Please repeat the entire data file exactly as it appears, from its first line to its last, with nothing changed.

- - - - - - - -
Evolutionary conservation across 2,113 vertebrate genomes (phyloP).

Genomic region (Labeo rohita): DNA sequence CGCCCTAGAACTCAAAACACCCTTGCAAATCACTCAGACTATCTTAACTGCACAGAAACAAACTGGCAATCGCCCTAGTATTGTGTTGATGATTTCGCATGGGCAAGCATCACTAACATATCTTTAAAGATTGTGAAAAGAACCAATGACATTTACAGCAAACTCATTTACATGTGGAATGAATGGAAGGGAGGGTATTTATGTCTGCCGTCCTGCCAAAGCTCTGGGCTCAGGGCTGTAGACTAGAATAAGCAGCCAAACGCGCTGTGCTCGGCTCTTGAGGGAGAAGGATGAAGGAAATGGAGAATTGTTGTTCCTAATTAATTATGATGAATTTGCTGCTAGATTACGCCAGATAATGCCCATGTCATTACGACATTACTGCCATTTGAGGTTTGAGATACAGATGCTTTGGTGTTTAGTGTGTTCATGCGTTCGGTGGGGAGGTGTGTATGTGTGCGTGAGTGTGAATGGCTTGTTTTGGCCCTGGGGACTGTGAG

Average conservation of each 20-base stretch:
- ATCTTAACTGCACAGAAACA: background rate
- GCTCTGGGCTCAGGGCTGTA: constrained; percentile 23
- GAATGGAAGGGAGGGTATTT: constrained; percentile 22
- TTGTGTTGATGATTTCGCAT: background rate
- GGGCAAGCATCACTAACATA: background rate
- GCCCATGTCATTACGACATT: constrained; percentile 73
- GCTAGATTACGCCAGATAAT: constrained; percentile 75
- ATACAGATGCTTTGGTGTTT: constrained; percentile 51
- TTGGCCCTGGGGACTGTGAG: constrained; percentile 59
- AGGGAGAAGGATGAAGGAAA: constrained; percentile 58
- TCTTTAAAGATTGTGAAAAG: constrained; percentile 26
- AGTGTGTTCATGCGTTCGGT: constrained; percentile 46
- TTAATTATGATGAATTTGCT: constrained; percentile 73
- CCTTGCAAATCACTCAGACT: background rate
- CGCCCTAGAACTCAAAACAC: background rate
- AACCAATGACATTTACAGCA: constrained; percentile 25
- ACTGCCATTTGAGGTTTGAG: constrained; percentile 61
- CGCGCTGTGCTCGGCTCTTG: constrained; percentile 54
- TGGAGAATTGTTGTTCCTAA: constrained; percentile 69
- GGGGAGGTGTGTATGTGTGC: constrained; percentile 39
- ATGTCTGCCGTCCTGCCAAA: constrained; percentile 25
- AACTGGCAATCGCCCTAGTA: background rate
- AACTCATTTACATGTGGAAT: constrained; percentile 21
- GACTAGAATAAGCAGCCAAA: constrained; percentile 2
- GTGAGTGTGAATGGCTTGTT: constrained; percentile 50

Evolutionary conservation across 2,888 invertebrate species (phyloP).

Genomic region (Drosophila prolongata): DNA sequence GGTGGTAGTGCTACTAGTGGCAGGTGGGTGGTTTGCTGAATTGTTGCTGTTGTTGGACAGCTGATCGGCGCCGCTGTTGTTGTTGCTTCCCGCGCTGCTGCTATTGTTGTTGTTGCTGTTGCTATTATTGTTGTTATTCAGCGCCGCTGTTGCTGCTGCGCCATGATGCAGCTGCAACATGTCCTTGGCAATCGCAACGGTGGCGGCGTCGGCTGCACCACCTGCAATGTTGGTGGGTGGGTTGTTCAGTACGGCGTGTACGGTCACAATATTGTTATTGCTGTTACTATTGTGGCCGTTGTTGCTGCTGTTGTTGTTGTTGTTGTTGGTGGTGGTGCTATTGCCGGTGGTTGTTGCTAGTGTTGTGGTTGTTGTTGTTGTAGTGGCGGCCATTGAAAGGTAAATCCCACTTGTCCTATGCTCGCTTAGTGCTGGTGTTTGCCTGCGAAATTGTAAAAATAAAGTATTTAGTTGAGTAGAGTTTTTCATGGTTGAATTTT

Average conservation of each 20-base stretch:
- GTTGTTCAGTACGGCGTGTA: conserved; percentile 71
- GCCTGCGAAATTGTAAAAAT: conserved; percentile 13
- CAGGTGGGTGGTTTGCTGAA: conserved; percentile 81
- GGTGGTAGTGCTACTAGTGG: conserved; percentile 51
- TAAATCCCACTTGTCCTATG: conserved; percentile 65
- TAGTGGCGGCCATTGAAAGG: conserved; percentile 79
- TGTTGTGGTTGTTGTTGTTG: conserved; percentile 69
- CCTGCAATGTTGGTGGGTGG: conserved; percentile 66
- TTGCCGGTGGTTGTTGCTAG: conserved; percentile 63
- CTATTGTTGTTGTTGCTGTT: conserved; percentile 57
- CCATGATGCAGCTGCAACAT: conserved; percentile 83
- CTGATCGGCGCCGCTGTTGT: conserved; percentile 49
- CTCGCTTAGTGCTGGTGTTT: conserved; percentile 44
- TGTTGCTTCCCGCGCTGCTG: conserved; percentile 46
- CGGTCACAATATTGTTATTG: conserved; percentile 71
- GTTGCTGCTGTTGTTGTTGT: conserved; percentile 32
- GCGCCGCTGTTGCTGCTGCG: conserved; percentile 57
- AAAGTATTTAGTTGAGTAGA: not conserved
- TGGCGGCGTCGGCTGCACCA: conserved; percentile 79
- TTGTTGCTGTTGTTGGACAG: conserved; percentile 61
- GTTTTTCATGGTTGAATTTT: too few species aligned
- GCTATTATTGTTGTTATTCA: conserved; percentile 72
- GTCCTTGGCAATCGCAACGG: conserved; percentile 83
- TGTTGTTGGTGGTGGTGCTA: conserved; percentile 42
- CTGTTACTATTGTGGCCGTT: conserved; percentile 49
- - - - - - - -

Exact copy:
Evolutionary conservation across 2,113 vertebrate genomes (phyloP).

Genomic region (Labeo rohita): DNA sequence CGCCCTAGAACTCAAAACACCCTTGCAAATCACTCAGACTATCTTAACTGCACAGAAACAAACTGGCAATCGCCCTAGTATTGTGTTGATGATTTCGCATGGGCAAGCATCACTAACATATCTTTAAAGATTGTGAAAAGAACCAATGACATTTACAGCAAACTCATTTACATGTGGAATGAATGGAAGGGAGGGTATTTATGTCTGCCGTCCTGCCAAAGCTCTGGGCTCAGGGCTGTAGACTAGAATAAGCAGCCAAACGCGCTGTGCTCGGCTCTTGAGGGAGAAGGATGAAGGAAATGGAGAATTGTTGTTCCTAATTAATTATGATGAATTTGCTGCTAGATTACGCCAGATAATGCCCATGTCATTACGACATTACTGCCATTTGAGGTTTGAGATACAGATGCTTTGGTGTTTAGTGTGTTCATGCGTTCGGTGGGGAGGTGTGTATGTGTGCGTGAGTGTGAATGGCTTGTTTTGGCCCTGGGGACTGTGAG

Average conservation of each 20-base stretch:
- ATCTTAACTGCACAGAAACA: background rate
- GCTCTGGGCTCAGGGCTGTA: constrained; percentile 23
- GAATGGAAGGGAGGGTATTT: constrained; percentile 22
- TTGTGTTGATGATTTCGCAT: background rate
- GGGCAAGCATCACTAACATA: background rate
- GCCCATGTCATTACGACATT: constrained; percentile 73
- GCTAGATTACGCCAGATAAT: constrained; percentile 75
- ATACAGATGCTTTGGTGTTT: constrained; percentile 51
- TTGGCCCTGGGGACTGTGAG: constrained; percentile 59
- AGGGAGAAGGATGAAGGAAA: constrained; percentile 58
- TCTTTAAAGATTGTGAAAAG: constrained; percentile 26
- AGTGTGTTCATGCGTTCGGT: constrained; percentile 46
- TTAATTATGATGAATTTGCT: constrained; percentile 73
- CCTTGCAAATCACTCAGACT: background rate
- CGCCCTAGAACTCAAAACAC: background rate
- AACCAATGACATTTACAGCA: constrained; percentile 25
- ACTGCCATTTGAGGTTTGAG: constrained; percentile 61
- CGCGCTGTGCTCGGCTCTTG: constrained; percentile 54
- TGGAGAATTGTTGTTCCTAA: constrained; percentile 69
- GGGGAGGTGTGTATGTGTGC: constrained; percentile 39
- ATGTCTGCCGTCCTGCCAAA: constrained; percentile 25
- AACTGGCAATCGCCCTAGTA: background rate
- AACTCATTTACATGTGGAAT: constrained; percentile 21
- GACTAGAATAAGCAGCCAAA: constrained; percentile 2
- GTGAGTGTGAATGGCTTGTT: constrained; percentile 50

Evolutionary conservation across 2,888 invertebrate species (phyloP).

Genomic region (Drosophila prolongata): DNA sequence GGTGGTAGTGCTACTAGTGGCAGGTGGGTGGTTTGCTGAATTGTTGCTGTTGTTGGACAGCTGATCGGCGCCGCTGTTGTTGTTGCTTCCCGCGCTGCTGCTATTGTTGTTGTTGCTGTTGCTATTATTGTTGTTATTCAGCGCCGCTGTTGCTGCTGCGCCATGATGCAGCTGCAACATGTCCTTGGCAATCGCAACGGTGGCGGCGTCGGCTGCACCACCTGCAATGTTGGTGGGTGGGTTGTTCAGTACGGCGTGTACGGTCACAATATTGTTATTGCTGTTACTATTGTGGCCGTTGTTGCTGCTGTTGTTGTTGTTGTTGTTGGTGGTGGTGCTATTGCCGGTGGTTGTTGCTAGTGTTGTGGTTGTTGTTGTTGTAGTGGCGGCCATTGAAAGGTAAATCCCACTTGTCCTATGCTCGCTTAGTGCTGGTGTTTGCCTGCGAAATTGTAAAAATAAAGTATTTAGTTGAGTAGAGTTTTTCATGGTTGAATTTT

Average conservation of each 20-base stretch:
- GTTGTTCAGTACGGCGTGTA: conserved; percentile 71
- GCCTGCGAAATTGTAAAAAT: conserved; percentile 13
- CAGGTGGGTGGTTTGCTGAA: conserved; percentile 81
- GGTGGTAGTGCTACTAGTGG: conserved; percentile 51
- TAAATCCCACTTGTCCTATG: conserved; percentile 65
- TAGTGGCGGCCATTGAAAGG: conserved; percentile 79
- TGTTGTGGTTGTTGTTGTTG: conserved; percentile 69
- CCTGCAATGTTGGTGGGTGG: conserved; percentile 66
- TTGCCGGTGGTTGTTGCTAG: conserved; percentile 63
- CTATTGTTGTTGTTGCTGTT: conserved; percentile 57
- CCATGATGCAGCTGCAACAT: conserved; percentile 83
- CTGATCGGCGCCGCTGTTGT: conserved; percentile 49
- CTCGCTTAGTGCTGGTGTTT: conserved; percentile 44
- TGTTGCTTCCCGCGCTGCTG: conserved; percentile 46
- CGGTCACAATATTGTTATTG: conserved; percentile 71
- GTTGCTGCTGTTGTTGTTGT: conserved; percentile 32
- GCGCCGCTGTTGCTGCTGCG: conserved; percentile 57
- AAAGTATTTAGTTGAGTAGA: not conserved
- TGGCGGCGTCGGCTGCACCA: conserved; percentile 79
- TTGTTGCTGTTGTTGGACAG: conserved; percentile 61
- GTTTTTCATGGTTGAATTTT: too few species aligned
- GCTATTATTGTTGTTATTCA: conserved; percentile 72
- GTCCTTGGCAATCGCAACGG: conserved; percentile 83
- TGTTGTTGGTGGTGGTGCTA: conserved; percentile 42
- CTGTTACTATTGTGGCCGTT: conserved; percentile 49